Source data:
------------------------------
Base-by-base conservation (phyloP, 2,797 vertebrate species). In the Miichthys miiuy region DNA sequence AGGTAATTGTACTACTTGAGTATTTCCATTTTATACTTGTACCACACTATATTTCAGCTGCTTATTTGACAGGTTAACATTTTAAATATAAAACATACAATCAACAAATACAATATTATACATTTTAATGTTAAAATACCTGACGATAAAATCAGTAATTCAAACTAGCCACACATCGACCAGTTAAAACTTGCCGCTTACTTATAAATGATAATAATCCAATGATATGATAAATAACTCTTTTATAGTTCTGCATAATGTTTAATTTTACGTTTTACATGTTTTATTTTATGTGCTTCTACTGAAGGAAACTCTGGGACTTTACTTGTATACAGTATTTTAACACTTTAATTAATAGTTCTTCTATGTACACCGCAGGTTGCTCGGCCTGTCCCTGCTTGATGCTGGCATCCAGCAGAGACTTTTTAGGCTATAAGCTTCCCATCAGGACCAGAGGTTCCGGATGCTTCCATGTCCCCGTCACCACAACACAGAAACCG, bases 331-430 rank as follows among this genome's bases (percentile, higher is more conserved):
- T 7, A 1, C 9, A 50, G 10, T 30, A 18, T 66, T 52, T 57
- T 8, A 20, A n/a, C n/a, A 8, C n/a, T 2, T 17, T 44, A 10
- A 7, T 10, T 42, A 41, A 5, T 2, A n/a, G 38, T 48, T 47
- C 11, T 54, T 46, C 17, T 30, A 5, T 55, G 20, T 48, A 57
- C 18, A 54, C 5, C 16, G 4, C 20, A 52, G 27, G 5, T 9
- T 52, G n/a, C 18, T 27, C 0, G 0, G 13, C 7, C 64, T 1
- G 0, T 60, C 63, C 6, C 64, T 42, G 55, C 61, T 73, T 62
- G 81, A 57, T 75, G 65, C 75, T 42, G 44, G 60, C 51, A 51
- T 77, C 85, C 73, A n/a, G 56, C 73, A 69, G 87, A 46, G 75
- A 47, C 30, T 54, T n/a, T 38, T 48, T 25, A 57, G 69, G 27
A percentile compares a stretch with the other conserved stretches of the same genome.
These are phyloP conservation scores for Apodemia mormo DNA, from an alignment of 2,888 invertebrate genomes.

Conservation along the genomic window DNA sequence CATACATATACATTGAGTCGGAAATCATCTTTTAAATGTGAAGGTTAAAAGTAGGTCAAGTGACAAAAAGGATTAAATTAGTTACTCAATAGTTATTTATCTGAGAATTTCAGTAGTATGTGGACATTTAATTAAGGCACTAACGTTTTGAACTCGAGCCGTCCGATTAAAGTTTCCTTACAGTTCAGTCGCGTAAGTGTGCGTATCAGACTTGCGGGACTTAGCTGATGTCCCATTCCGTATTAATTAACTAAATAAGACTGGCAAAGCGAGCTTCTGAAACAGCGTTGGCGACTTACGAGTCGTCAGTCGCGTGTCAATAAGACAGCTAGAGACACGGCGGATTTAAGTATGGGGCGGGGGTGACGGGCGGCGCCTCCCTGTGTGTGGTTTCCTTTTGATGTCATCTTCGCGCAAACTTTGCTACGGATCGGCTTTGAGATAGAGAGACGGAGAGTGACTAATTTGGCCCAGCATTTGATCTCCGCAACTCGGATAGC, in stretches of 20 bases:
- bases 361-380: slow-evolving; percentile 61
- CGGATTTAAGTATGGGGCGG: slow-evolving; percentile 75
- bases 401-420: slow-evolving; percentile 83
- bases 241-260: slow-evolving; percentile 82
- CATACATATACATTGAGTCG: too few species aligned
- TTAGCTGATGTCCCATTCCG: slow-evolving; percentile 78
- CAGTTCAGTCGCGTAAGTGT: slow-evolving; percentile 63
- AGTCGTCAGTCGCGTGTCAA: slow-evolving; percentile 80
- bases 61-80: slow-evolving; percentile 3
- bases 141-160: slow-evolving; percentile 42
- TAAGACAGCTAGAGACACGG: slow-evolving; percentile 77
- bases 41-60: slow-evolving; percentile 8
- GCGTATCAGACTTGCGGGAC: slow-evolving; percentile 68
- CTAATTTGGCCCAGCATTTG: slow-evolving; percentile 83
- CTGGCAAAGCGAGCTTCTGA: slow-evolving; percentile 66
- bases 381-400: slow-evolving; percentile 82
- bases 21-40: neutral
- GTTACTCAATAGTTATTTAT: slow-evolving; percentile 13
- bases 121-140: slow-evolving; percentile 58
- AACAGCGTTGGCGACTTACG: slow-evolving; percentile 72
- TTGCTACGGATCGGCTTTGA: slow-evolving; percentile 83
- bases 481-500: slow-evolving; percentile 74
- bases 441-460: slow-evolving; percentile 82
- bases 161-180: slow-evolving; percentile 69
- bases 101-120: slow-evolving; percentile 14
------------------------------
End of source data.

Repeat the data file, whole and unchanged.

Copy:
Base-by-base conservation (phyloP, 2,797 vertebrate species). In the Miichthys miiuy region DNA sequence AGGTAATTGTACTACTTGAGTATTTCCATTTTATACTTGTACCACACTATATTTCAGCTGCTTATTTGACAGGTTAACATTTTAAATATAAAACATACAATCAACAAATACAATATTATACATTTTAATGTTAAAATACCTGACGATAAAATCAGTAATTCAAACTAGCCACACATCGACCAGTTAAAACTTGCCGCTTACTTATAAATGATAATAATCCAATGATATGATAAATAACTCTTTTATAGTTCTGCATAATGTTTAATTTTACGTTTTACATGTTTTATTTTATGTGCTTCTACTGAAGGAAACTCTGGGACTTTACTTGTATACAGTATTTTAACACTTTAATTAATAGTTCTTCTATGTACACCGCAGGTTGCTCGGCCTGTCCCTGCTTGATGCTGGCATCCAGCAGAGACTTTTTAGGCTATAAGCTTCCCATCAGGACCAGAGGTTCCGGATGCTTCCATGTCCCCGTCACCACAACACAGAAACCG, bases 331-430 rank as follows among this genome's bases (percentile, higher is more conserved):
- T 7, A 1, C 9, A 50, G 10, T 30, A 18, T 66, T 52, T 57
- T 8, A 20, A n/a, C n/a, A 8, C n/a, T 2, T 17, T 44, A 10
- A 7, T 10, T 42, A 41, A 5, T 2, A n/a, G 38, T 48, T 47
- C 11, T 54, T 46, C 17, T 30, A 5, T 55, G 20, T 48, A 57
- C 18, A 54, C 5, C 16, G 4, C 20, A 52, G 27, G 5, T 9
- T 52, G n/a, C 18, T 27, C 0, G 0, G 13, C 7, C 64, T 1
- G 0, T 60, C 63, C 6, C 64, T 42, G 55, C 61, T 73, T 62
- G 81, A 57, T 75, G 65, C 75, T 42, G 44, G 60, C 51, A 51
- T 77, C 85, C 73, A n/a, G 56, C 73, A 69, G 87, A 46, G 75
- A 47, C 30, T 54, T n/a, T 38, T 48, T 25, A 57, G 69, G 27
A percentile compares a stretch with the other conserved stretches of the same genome.
These are phyloP conservation scores for Apodemia mormo DNA, from an alignment of 2,888 invertebrate genomes.

Conservation along the genomic window DNA sequence CATACATATACATTGAGTCGGAAATCATCTTTTAAATGTGAAGGTTAAAAGTAGGTCAAGTGACAAAAAGGATTAAATTAGTTACTCAATAGTTATTTATCTGAGAATTTCAGTAGTATGTGGACATTTAATTAAGGCACTAACGTTTTGAACTCGAGCCGTCCGATTAAAGTTTCCTTACAGTTCAGTCGCGTAAGTGTGCGTATCAGACTTGCGGGACTTAGCTGATGTCCCATTCCGTATTAATTAACTAAATAAGACTGGCAAAGCGAGCTTCTGAAACAGCGTTGGCGACTTACGAGTCGTCAGTCGCGTGTCAATAAGACAGCTAGAGACACGGCGGATTTAAGTATGGGGCGGGGGTGACGGGCGGCGCCTCCCTGTGTGTGGTTTCCTTTTGATGTCATCTTCGCGCAAACTTTGCTACGGATCGGCTTTGAGATAGAGAGACGGAGAGTGACTAATTTGGCCCAGCATTTGATCTCCGCAACTCGGATAGC, in stretches of 20 bases:
- bases 361-380: slow-evolving; percentile 61
- CGGATTTAAGTATGGGGCGG: slow-evolving; percentile 75
- bases 401-420: slow-evolving; percentile 83
- bases 241-260: slow-evolving; percentile 82
- CATACATATACATTGAGTCG: too few species aligned
- TTAGCTGATGTCCCATTCCG: slow-evolving; percentile 78
- CAGTTCAGTCGCGTAAGTGT: slow-evolving; percentile 63
- AGTCGTCAGTCGCGTGTCAA: slow-evolving; percentile 80
- bases 61-80: slow-evolving; percentile 3
- bases 141-160: slow-evolving; percentile 42
- TAAGACAGCTAGAGACACGG: slow-evolving; percentile 77
- bases 41-60: slow-evolving; percentile 8
- GCGTATCAGACTTGCGGGAC: slow-evolving; percentile 68
- CTAATTTGGCCCAGCATTTG: slow-evolving; percentile 83
- CTGGCAAAGCGAGCTTCTGA: slow-evolving; percentile 66
- bases 381-400: slow-evolving; percentile 82
- bases 21-40: neutral
- GTTACTCAATAGTTATTTAT: slow-evolving; percentile 13
- bases 121-140: slow-evolving; percentile 58
- AACAGCGTTGGCGACTTACG: slow-evolving; percentile 72
- TTGCTACGGATCGGCTTTGA: slow-evolving; percentile 83
- bases 481-500: slow-evolving; percentile 74
- bases 441-460: slow-evolving; percentile 82
- bases 161-180: slow-evolving; percentile 69
- bases 101-120: slow-evolving; percentile 14